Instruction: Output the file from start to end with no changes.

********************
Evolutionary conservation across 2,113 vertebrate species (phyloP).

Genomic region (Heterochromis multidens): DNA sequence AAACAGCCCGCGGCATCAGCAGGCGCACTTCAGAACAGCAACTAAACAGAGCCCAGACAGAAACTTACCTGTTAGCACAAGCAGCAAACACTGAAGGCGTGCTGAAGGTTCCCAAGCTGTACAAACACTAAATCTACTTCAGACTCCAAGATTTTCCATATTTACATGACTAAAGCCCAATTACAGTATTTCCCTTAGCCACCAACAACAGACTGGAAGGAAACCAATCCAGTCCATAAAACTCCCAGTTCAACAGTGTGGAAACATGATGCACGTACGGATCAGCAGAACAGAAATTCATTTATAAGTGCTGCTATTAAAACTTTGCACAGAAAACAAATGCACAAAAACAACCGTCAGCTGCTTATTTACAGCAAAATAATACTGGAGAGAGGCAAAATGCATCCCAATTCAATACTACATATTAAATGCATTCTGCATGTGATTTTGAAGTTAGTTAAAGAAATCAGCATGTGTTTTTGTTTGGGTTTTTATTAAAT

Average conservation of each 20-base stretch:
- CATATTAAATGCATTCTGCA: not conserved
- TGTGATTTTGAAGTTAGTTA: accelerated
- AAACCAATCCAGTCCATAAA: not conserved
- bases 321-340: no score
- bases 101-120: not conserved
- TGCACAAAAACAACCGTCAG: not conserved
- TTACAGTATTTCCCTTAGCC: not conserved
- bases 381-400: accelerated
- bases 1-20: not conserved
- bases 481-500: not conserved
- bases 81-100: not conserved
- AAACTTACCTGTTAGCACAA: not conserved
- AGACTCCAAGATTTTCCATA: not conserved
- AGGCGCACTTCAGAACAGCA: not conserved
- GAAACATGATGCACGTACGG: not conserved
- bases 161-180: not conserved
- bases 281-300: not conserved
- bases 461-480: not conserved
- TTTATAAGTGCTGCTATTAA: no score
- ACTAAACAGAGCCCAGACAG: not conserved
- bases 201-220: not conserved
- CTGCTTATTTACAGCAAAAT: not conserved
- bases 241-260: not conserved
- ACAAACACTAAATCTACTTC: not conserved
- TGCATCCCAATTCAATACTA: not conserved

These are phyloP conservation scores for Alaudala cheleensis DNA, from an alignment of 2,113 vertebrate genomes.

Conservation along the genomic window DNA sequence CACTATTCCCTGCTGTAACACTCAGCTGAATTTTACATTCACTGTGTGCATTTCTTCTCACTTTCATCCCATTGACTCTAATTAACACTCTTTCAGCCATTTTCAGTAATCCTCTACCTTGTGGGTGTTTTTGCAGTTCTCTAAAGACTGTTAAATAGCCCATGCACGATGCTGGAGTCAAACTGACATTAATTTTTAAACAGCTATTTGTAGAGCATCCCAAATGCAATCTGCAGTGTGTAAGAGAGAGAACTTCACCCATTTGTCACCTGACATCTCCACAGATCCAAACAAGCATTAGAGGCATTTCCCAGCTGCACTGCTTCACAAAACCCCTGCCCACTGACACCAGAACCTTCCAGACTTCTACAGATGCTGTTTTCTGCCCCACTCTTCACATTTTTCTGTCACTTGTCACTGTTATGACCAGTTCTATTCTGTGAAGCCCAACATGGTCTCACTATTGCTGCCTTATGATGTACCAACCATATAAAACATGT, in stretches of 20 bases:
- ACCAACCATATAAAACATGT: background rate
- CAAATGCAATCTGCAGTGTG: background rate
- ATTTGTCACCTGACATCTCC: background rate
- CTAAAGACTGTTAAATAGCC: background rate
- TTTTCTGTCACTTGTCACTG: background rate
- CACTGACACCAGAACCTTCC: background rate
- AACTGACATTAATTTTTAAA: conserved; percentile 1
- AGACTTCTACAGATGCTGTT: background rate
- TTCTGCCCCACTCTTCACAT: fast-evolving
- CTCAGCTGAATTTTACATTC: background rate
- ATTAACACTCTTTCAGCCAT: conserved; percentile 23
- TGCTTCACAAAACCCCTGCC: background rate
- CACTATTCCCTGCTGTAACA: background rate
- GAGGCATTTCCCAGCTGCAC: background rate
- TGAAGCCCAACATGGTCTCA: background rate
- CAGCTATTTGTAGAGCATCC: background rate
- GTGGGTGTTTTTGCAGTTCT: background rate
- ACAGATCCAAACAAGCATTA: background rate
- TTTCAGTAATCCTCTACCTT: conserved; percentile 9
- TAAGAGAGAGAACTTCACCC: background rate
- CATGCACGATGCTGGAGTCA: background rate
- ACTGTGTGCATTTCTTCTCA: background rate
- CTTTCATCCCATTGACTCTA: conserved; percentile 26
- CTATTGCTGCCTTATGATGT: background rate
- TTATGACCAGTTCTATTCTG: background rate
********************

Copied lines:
Evolutionary conservation across 2,113 vertebrate species (phyloP).

Genomic region (Heterochromis multidens): DNA sequence AAACAGCCCGCGGCATCAGCAGGCGCACTTCAGAACAGCAACTAAACAGAGCCCAGACAGAAACTTACCTGTTAGCACAAGCAGCAAACACTGAAGGCGTGCTGAAGGTTCCCAAGCTGTACAAACACTAAATCTACTTCAGACTCCAAGATTTTCCATATTTACATGACTAAAGCCCAATTACAGTATTTCCCTTAGCCACCAACAACAGACTGGAAGGAAACCAATCCAGTCCATAAAACTCCCAGTTCAACAGTGTGGAAACATGATGCACGTACGGATCAGCAGAACAGAAATTCATTTATAAGTGCTGCTATTAAAACTTTGCACAGAAAACAAATGCACAAAAACAACCGTCAGCTGCTTATTTACAGCAAAATAATACTGGAGAGAGGCAAAATGCATCCCAATTCAATACTACATATTAAATGCATTCTGCATGTGATTTTGAAGTTAGTTAAAGAAATCAGCATGTGTTTTTGTTTGGGTTTTTATTAAAT

Average conservation of each 20-base stretch:
- CATATTAAATGCATTCTGCA: not conserved
- TGTGATTTTGAAGTTAGTTA: accelerated
- AAACCAATCCAGTCCATAAA: not conserved
- bases 321-340: no score
- bases 101-120: not conserved
- TGCACAAAAACAACCGTCAG: not conserved
- TTACAGTATTTCCCTTAGCC: not conserved
- bases 381-400: accelerated
- bases 1-20: not conserved
- bases 481-500: not conserved
- bases 81-100: not conserved
- AAACTTACCTGTTAGCACAA: not conserved
- AGACTCCAAGATTTTCCATA: not conserved
- AGGCGCACTTCAGAACAGCA: not conserved
- GAAACATGATGCACGTACGG: not conserved
- bases 161-180: not conserved
- bases 281-300: not conserved
- bases 461-480: not conserved
- TTTATAAGTGCTGCTATTAA: no score
- ACTAAACAGAGCCCAGACAG: not conserved
- bases 201-220: not conserved
- CTGCTTATTTACAGCAAAAT: not conserved
- bases 241-260: not conserved
- ACAAACACTAAATCTACTTC: not conserved
- TGCATCCCAATTCAATACTA: not conserved

These are phyloP conservation scores for Alaudala cheleensis DNA, from an alignment of 2,113 vertebrate genomes.

Conservation along the genomic window DNA sequence CACTATTCCCTGCTGTAACACTCAGCTGAATTTTACATTCACTGTGTGCATTTCTTCTCACTTTCATCCCATTGACTCTAATTAACACTCTTTCAGCCATTTTCAGTAATCCTCTACCTTGTGGGTGTTTTTGCAGTTCTCTAAAGACTGTTAAATAGCCCATGCACGATGCTGGAGTCAAACTGACATTAATTTTTAAACAGCTATTTGTAGAGCATCCCAAATGCAATCTGCAGTGTGTAAGAGAGAGAACTTCACCCATTTGTCACCTGACATCTCCACAGATCCAAACAAGCATTAGAGGCATTTCCCAGCTGCACTGCTTCACAAAACCCCTGCCCACTGACACCAGAACCTTCCAGACTTCTACAGATGCTGTTTTCTGCCCCACTCTTCACATTTTTCTGTCACTTGTCACTGTTATGACCAGTTCTATTCTGTGAAGCCCAACATGGTCTCACTATTGCTGCCTTATGATGTACCAACCATATAAAACATGT, in stretches of 20 bases:
- ACCAACCATATAAAACATGT: background rate
- CAAATGCAATCTGCAGTGTG: background rate
- ATTTGTCACCTGACATCTCC: background rate
- CTAAAGACTGTTAAATAGCC: background rate
- TTTTCTGTCACTTGTCACTG: background rate
- CACTGACACCAGAACCTTCC: background rate
- AACTGACATTAATTTTTAAA: conserved; percentile 1
- AGACTTCTACAGATGCTGTT: background rate
- TTCTGCCCCACTCTTCACAT: fast-evolving
- CTCAGCTGAATTTTACATTC: background rate
- ATTAACACTCTTTCAGCCAT: conserved; percentile 23
- TGCTTCACAAAACCCCTGCC: background rate
- CACTATTCCCTGCTGTAACA: background rate
- GAGGCATTTCCCAGCTGCAC: background rate
- TGAAGCCCAACATGGTCTCA: background rate
- CAGCTATTTGTAGAGCATCC: background rate
- GTGGGTGTTTTTGCAGTTCT: background rate
- ACAGATCCAAACAAGCATTA: background rate
- TTTCAGTAATCCTCTACCTT: conserved; percentile 9
- TAAGAGAGAGAACTTCACCC: background rate
- CATGCACGATGCTGGAGTCA: background rate
- ACTGTGTGCATTTCTTCTCA: background rate
- CTTTCATCCCATTGACTCTA: conserved; percentile 26
- CTATTGCTGCCTTATGATGT: background rate
- TTATGACCAGTTCTATTCTG: background rate